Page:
When we say the words “reality TV”, we don’t often think of reality. We think of screaming rows, sudden declarations of love, tearful exits, on-screen sex acts and minor celebrities eating live insects. It’s hard to imagine what a programme that aimed to show genuine “real life” would look like.
Terrace House: Boys and Girls in the City is a Japanese reality show from Netflix that tries to do just that. Like Big Brother, it gathers a group of housemates in a shared home. Like Love Island, the people chosen are young, beautiful, straight and single. But the small group of six can come and go as they please. They don’t give up their jobs or hobbies, or friends and family. They use their phones. And most strangely of all, they’re all nice, normal people.
We watch the housemates get on with ordinary tasks: men bond in the laundry rooms, girls chat in the bath and there’s lots of talk about food. But after each scene, the show cuts to a panel of comedians who dissect what we’ve seen. What’s the significance of one girl choosing to cook steamed fish over, say, quiche? You’ll find out.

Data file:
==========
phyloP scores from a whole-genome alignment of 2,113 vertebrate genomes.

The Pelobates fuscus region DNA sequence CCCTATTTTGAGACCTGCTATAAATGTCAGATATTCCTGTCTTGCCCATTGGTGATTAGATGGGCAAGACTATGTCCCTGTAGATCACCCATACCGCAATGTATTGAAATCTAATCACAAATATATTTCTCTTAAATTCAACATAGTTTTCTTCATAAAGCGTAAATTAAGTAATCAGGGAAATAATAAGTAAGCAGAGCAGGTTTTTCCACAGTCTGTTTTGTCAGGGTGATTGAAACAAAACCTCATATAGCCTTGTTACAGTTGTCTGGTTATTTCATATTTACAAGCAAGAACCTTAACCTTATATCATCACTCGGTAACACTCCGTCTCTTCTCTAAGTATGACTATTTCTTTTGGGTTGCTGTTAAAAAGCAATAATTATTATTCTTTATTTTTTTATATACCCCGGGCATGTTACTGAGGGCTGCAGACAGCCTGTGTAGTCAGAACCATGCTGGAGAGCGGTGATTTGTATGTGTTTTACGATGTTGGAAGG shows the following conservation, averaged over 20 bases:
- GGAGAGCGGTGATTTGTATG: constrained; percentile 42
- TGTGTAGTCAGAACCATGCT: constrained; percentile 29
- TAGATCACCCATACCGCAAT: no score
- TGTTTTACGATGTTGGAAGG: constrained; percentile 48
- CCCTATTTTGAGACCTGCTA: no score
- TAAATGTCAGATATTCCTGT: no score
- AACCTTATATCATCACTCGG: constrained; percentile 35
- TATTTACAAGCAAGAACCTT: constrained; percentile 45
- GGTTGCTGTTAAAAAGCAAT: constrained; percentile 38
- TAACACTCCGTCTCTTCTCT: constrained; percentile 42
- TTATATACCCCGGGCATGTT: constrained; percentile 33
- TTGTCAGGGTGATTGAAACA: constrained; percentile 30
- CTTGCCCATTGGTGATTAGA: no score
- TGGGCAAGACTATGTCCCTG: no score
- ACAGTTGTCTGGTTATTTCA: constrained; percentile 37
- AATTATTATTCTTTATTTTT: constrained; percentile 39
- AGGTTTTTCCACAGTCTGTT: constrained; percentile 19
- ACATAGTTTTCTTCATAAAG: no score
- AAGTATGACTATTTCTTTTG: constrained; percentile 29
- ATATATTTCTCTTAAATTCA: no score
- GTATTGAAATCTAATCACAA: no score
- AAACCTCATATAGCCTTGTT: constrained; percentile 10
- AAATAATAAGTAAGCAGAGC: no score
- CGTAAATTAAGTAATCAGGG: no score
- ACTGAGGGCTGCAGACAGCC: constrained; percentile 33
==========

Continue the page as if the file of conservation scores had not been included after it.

The girls and boys are all up front about the fact that they’ve come on the show in the hope of finding a new relationship, and it seems as if there could be drama afoot when the girls all confess to liking the same boy. Yet every time a new argument looms it’s dealt with by (get this) adult conversations where people admit to their own insecurities, apologise to one another and move on.
OK, it won’t be heading over to Channel 4 any time soon. But seeing these mature relationships play out, you’re rooting for every contestant, even when they make decisions you disagree with. The result is highly addictive but guilt-free viewing – and a shot of reality that reality TV needs.
This article appears in the 06 Sep 2017 issue of the New Statesman, Corbyn’s next move